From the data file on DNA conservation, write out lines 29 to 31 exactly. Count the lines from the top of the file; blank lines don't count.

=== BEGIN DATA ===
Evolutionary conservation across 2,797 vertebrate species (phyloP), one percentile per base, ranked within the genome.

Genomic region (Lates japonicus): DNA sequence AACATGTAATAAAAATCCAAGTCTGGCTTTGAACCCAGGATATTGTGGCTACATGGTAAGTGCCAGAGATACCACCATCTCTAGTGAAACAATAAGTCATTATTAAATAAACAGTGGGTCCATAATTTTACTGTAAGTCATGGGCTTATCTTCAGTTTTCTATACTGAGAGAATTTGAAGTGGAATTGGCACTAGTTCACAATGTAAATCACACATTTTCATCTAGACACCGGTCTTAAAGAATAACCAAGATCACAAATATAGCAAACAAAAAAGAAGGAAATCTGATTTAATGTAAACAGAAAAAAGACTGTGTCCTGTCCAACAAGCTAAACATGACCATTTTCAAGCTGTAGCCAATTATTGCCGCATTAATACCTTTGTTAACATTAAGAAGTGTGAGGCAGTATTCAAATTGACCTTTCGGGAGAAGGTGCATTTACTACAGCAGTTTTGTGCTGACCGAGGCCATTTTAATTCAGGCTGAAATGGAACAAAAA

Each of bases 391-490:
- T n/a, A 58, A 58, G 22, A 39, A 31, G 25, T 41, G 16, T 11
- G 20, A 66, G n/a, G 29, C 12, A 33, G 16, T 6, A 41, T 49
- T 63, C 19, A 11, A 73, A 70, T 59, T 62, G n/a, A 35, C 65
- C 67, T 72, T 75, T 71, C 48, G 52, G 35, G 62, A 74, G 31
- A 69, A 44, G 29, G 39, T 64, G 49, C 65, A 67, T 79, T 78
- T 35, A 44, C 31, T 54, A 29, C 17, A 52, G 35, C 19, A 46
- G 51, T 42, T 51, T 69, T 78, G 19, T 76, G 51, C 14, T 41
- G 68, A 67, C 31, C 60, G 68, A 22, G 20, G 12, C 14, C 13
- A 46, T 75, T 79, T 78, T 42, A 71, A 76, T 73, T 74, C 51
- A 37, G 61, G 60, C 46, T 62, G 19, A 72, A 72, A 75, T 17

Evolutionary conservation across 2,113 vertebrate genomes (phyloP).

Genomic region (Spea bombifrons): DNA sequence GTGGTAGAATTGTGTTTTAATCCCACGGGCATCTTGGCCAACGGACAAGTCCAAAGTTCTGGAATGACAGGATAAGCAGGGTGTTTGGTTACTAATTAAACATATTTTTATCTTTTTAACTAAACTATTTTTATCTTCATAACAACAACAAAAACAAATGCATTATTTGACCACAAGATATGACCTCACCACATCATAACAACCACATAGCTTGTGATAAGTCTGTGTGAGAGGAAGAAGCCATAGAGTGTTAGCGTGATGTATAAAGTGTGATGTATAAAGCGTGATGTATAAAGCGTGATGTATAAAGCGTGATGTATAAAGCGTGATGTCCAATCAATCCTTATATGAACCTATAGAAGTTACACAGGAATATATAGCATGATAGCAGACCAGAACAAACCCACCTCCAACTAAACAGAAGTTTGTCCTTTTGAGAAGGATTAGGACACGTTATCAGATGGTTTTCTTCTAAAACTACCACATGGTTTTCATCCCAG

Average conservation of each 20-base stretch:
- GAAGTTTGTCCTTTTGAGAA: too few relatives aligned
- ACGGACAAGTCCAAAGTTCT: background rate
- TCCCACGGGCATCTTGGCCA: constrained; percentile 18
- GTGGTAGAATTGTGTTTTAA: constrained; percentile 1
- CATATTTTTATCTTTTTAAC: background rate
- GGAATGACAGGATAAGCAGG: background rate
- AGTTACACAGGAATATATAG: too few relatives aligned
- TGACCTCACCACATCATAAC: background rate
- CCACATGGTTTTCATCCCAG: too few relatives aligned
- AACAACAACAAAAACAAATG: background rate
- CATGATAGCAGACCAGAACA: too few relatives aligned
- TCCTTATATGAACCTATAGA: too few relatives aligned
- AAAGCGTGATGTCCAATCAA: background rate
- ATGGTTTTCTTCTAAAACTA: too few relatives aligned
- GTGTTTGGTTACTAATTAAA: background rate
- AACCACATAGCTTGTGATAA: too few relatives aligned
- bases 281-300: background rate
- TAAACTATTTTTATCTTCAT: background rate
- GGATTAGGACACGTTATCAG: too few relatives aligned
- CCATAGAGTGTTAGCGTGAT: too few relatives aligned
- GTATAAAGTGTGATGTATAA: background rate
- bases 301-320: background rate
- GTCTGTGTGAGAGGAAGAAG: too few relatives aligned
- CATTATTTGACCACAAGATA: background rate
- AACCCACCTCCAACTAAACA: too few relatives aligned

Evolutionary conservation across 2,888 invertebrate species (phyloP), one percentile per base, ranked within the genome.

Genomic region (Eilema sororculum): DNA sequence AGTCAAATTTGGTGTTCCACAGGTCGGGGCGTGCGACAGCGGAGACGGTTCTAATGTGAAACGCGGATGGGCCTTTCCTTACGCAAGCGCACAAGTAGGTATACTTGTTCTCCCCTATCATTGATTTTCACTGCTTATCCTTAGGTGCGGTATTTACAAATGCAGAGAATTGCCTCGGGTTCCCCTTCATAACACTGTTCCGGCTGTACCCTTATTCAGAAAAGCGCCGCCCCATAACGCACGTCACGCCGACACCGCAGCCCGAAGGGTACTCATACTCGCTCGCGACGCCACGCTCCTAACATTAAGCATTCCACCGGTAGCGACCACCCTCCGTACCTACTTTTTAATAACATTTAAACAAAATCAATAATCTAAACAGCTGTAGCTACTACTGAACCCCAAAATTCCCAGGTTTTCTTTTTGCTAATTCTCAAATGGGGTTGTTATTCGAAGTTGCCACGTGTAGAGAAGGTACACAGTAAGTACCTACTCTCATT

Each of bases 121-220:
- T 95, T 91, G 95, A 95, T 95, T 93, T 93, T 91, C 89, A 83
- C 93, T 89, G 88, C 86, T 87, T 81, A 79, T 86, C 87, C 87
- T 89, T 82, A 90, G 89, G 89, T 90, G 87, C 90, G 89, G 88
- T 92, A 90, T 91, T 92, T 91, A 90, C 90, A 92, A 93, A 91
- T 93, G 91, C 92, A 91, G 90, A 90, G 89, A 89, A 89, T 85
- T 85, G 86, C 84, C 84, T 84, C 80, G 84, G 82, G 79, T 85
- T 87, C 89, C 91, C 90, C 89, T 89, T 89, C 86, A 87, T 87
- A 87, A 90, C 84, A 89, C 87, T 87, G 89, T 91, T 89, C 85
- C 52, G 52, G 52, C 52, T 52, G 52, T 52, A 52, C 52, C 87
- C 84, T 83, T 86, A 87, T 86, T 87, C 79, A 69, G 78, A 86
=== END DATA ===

- AAAGCGTGATGTCCAATCAA: background rate
- ATGGTTTTCTTCTAAAACTA: too few relatives aligned
- GTGTTTGGTTACTAATTAAA: background rate